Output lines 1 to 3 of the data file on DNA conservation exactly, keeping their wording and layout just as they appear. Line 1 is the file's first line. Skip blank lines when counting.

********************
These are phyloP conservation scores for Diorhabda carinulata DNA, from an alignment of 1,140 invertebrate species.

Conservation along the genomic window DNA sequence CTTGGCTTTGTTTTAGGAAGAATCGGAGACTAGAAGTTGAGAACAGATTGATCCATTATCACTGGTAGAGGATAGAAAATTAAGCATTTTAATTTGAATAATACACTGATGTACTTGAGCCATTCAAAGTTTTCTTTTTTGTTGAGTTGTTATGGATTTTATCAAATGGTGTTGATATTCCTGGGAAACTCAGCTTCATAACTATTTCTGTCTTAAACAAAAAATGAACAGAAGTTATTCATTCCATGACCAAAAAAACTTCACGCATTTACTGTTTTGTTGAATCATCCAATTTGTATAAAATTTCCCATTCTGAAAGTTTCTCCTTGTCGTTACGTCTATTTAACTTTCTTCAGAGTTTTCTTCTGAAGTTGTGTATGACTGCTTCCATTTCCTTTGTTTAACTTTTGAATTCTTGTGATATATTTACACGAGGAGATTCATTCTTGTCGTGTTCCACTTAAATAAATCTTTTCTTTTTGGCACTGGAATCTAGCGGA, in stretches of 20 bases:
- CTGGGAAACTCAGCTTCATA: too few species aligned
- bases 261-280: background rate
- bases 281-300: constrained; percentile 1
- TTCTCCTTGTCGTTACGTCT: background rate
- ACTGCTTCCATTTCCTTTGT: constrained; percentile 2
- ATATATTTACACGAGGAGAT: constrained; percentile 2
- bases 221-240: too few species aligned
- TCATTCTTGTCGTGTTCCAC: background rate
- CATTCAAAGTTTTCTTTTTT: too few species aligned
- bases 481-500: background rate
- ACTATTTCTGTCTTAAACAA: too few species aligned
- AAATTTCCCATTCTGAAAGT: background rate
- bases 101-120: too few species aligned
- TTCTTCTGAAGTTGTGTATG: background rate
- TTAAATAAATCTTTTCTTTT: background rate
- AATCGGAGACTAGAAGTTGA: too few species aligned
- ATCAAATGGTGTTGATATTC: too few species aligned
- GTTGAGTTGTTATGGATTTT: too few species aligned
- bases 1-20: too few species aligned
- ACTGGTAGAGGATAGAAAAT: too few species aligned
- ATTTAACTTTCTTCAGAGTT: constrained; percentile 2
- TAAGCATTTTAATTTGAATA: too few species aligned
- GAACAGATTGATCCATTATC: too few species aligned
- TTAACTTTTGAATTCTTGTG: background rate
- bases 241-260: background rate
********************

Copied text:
These are phyloP conservation scores for Diorhabda carinulata DNA, from an alignment of 1,140 invertebrate species.

Conservation along the genomic window DNA sequence CTTGGCTTTGTTTTAGGAAGAATCGGAGACTAGAAGTTGAGAACAGATTGATCCATTATCACTGGTAGAGGATAGAAAATTAAGCATTTTAATTTGAATAATACACTGATGTACTTGAGCCATTCAAAGTTTTCTTTTTTGTTGAGTTGTTATGGATTTTATCAAATGGTGTTGATATTCCTGGGAAACTCAGCTTCATAACTATTTCTGTCTTAAACAAAAAATGAACAGAAGTTATTCATTCCATGACCAAAAAAACTTCACGCATTTACTGTTTTGTTGAATCATCCAATTTGTATAAAATTTCCCATTCTGAAAGTTTCTCCTTGTCGTTACGTCTATTTAACTTTCTTCAGAGTTTTCTTCTGAAGTTGTGTATGACTGCTTCCATTTCCTTTGTTTAACTTTTGAATTCTTGTGATATATTTACACGAGGAGATTCATTCTTGTCGTGTTCCACTTAAATAAATCTTTTCTTTTTGGCACTGGAATCTAGCGGA, in stretches of 20 bases:
- CTGGGAAACTCAGCTTCATA: too few species aligned